Open air pavilions were gradually supplemented with more substantial church buildings meant for seasonal use. In pre-air conditioning days, the buildings were self-ventilating with high ceilings, cupolas, and large doors and windows around the periphery as seen here at Bishop Jane’s Tabernacle.
With 6,250 seats, the granddaddy Methodist church in Ocean Grove is the Great Auditorium built in 1894. It was the fourth iteration of the same basic building as each successive version was larger and more substantial than its predecessor. Remember, this church began as a tent. Notice the high ceilings, upper windows, and cupolas for natural passive ventilation like Bishop Jane’s Tabernacle.
Also notice the huge barn-style doors along the side walls that keep the church open to sea breezes during services but secure the building when closed. The iron framework that made a building of this size practical and affordable—it was built in just 90 days—was a product of the same heavy industry that made a remote meeting camp site so desirable. That’s always the irony of new technology. It solves one set of problems while creating others.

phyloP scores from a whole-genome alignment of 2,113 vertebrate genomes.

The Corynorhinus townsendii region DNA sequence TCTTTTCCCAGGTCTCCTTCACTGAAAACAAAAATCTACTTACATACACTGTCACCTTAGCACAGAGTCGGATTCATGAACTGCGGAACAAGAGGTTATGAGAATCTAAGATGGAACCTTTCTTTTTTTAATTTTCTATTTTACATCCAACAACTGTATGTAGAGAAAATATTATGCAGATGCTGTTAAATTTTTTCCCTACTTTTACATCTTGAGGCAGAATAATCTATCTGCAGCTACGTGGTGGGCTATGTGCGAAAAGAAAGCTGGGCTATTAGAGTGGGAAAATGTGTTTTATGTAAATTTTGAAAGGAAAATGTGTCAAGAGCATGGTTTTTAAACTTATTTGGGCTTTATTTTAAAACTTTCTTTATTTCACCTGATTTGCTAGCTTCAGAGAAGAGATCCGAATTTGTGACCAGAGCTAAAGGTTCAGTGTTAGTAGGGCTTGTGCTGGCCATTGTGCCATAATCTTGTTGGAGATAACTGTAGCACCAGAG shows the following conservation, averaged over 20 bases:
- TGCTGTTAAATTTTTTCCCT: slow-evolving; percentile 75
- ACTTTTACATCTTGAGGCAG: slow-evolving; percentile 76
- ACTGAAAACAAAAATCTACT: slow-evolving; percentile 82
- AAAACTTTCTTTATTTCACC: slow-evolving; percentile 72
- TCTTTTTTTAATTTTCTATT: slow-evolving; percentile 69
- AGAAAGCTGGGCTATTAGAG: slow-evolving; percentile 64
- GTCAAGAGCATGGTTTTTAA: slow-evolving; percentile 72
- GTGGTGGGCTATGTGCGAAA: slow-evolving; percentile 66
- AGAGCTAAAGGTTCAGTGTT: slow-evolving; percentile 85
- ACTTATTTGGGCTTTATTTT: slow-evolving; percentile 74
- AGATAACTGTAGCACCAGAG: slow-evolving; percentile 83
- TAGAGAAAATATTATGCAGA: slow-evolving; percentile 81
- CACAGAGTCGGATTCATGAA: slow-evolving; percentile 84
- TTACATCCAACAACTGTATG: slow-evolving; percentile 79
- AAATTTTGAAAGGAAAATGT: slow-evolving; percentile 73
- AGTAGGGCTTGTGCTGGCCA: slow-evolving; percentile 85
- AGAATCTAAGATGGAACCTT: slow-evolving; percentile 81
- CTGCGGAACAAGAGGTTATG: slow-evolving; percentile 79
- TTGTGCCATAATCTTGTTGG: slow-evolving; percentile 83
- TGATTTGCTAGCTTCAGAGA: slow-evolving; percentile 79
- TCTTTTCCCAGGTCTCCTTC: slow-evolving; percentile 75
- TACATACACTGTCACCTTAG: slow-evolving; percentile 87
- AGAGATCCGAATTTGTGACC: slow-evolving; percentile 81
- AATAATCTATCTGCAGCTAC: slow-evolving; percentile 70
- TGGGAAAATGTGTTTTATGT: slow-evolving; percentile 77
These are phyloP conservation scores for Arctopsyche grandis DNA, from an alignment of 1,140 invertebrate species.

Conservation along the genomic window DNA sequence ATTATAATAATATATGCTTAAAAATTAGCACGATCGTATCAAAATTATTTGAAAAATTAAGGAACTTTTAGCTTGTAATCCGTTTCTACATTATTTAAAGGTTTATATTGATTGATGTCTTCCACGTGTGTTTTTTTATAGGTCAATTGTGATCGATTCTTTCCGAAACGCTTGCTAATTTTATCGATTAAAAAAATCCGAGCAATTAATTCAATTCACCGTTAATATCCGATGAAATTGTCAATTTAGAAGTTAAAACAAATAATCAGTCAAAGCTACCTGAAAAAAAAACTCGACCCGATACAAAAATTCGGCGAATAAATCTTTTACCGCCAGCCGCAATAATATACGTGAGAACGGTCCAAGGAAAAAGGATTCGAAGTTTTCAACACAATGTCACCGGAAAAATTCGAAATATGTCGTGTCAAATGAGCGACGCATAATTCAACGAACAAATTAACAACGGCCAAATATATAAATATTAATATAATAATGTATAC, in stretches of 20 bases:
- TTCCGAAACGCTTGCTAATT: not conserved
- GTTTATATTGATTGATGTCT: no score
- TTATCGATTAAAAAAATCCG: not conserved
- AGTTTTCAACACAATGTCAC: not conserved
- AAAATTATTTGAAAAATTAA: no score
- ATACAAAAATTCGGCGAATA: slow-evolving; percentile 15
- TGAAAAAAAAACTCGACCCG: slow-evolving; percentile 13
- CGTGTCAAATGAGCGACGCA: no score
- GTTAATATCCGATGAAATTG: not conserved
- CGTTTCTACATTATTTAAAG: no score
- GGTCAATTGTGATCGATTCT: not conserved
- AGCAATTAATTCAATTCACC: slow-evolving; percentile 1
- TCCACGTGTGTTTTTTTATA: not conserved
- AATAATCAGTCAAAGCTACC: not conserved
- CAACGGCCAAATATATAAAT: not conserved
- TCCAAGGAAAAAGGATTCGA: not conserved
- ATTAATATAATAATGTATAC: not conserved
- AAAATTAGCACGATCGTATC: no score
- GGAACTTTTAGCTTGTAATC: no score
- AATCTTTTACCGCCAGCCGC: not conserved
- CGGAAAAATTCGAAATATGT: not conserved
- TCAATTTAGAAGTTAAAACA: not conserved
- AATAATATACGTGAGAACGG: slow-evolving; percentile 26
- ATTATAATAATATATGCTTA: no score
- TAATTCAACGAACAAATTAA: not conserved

Again, the generous use of public park space connects the Great Auditorium to the beach pavilion in a way that elevates the spirit, contributes to a better environment for everyone in town, and coincidentally makes properties more loved and valuable. As with many other places (Central Park in New York for example) the most prestigious buildings are clustered along the public parks. That land could have been carved up into private back gardens, but the sense of community would have been compromised. This development style intensionally prioritizes shared interaction rather than insularity.
The quiet side streets of town are a study in incremental urbanism. These modest lots originally held tents. The tents were upgraded to cabins. The cabins were replaced by proper homes. The dirt roads, shared water wells, and outhouses were incrementally replaced by paved roads, sidewalks, and town services. First many small private investments were made, then collective funds were pooled to install more complex infrastructure with cash on hand. This is in contrast to current practice when all infrastructure is supplied up front and paid for with enormous amounts of debt.
This one group of homes speaks to the organic nature of growth in Ocean Grove. A tiny cottage remains next to an unassuming two-story house on one side, with a significantly larger three-story building on the other side. This is a snapshot of how the town evolved over decades. We don’t see this type of development anymore. Instead, entire subdivisions and master planned communities are built instantaneously and then prevented from changing in any way.